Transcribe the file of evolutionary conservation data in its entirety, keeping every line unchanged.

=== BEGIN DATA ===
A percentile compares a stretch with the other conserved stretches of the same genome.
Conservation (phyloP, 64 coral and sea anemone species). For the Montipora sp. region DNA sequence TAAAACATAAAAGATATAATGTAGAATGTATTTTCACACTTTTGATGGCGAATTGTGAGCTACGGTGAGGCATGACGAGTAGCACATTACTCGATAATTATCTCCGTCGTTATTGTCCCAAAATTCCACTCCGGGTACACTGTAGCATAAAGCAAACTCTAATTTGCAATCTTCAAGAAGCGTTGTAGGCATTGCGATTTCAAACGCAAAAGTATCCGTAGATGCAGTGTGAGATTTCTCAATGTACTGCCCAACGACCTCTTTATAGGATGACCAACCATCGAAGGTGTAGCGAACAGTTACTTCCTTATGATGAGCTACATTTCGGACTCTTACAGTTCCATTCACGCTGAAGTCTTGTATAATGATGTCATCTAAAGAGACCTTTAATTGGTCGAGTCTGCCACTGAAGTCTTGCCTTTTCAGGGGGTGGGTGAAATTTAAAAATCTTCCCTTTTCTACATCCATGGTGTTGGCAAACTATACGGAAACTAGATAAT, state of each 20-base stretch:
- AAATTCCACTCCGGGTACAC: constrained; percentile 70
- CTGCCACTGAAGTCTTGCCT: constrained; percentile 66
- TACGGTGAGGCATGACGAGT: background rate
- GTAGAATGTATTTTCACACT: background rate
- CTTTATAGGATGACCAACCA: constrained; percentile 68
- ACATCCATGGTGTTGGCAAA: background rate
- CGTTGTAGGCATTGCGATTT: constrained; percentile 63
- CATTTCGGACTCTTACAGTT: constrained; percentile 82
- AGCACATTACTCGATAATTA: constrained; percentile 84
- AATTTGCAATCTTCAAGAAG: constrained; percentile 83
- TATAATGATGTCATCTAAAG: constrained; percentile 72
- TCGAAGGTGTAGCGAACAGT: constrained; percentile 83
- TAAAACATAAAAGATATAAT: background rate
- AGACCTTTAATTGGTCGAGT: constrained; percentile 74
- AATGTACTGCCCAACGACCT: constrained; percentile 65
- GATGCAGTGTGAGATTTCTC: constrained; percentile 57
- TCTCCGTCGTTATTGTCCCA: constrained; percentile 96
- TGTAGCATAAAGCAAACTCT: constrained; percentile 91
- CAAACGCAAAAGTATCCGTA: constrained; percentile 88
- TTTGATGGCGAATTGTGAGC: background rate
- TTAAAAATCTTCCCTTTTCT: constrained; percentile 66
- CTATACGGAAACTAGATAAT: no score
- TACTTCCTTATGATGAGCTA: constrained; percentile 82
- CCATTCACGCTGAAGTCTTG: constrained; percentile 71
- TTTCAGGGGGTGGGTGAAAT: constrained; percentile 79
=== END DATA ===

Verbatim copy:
A percentile compares a stretch with the other conserved stretches of the same genome.
Conservation (phyloP, 64 coral and sea anemone species). For the Montipora sp. region DNA sequence TAAAACATAAAAGATATAATGTAGAATGTATTTTCACACTTTTGATGGCGAATTGTGAGCTACGGTGAGGCATGACGAGTAGCACATTACTCGATAATTATCTCCGTCGTTATTGTCCCAAAATTCCACTCCGGGTACACTGTAGCATAAAGCAAACTCTAATTTGCAATCTTCAAGAAGCGTTGTAGGCATTGCGATTTCAAACGCAAAAGTATCCGTAGATGCAGTGTGAGATTTCTCAATGTACTGCCCAACGACCTCTTTATAGGATGACCAACCATCGAAGGTGTAGCGAACAGTTACTTCCTTATGATGAGCTACATTTCGGACTCTTACAGTTCCATTCACGCTGAAGTCTTGTATAATGATGTCATCTAAAGAGACCTTTAATTGGTCGAGTCTGCCACTGAAGTCTTGCCTTTTCAGGGGGTGGGTGAAATTTAAAAATCTTCCCTTTTCTACATCCATGGTGTTGGCAAACTATACGGAAACTAGATAAT, state of each 20-base stretch:
- AAATTCCACTCCGGGTACAC: constrained; percentile 70
- CTGCCACTGAAGTCTTGCCT: constrained; percentile 66
- TACGGTGAGGCATGACGAGT: background rate
- GTAGAATGTATTTTCACACT: background rate
- CTTTATAGGATGACCAACCA: constrained; percentile 68
- ACATCCATGGTGTTGGCAAA: background rate
- CGTTGTAGGCATTGCGATTT: constrained; percentile 63
- CATTTCGGACTCTTACAGTT: constrained; percentile 82
- AGCACATTACTCGATAATTA: constrained; percentile 84
- AATTTGCAATCTTCAAGAAG: constrained; percentile 83
- TATAATGATGTCATCTAAAG: constrained; percentile 72
- TCGAAGGTGTAGCGAACAGT: constrained; percentile 83
- TAAAACATAAAAGATATAAT: background rate
- AGACCTTTAATTGGTCGAGT: constrained; percentile 74
- AATGTACTGCCCAACGACCT: constrained; percentile 65
- GATGCAGTGTGAGATTTCTC: constrained; percentile 57
- TCTCCGTCGTTATTGTCCCA: constrained; percentile 96
- TGTAGCATAAAGCAAACTCT: constrained; percentile 91
- CAAACGCAAAAGTATCCGTA: constrained; percentile 88
- TTTGATGGCGAATTGTGAGC: background rate
- TTAAAAATCTTCCCTTTTCT: constrained; percentile 66
- CTATACGGAAACTAGATAAT: no score
- TACTTCCTTATGATGAGCTA: constrained; percentile 82
- CCATTCACGCTGAAGTCTTG: constrained; percentile 71
- TTTCAGGGGGTGGGTGAAAT: constrained; percentile 79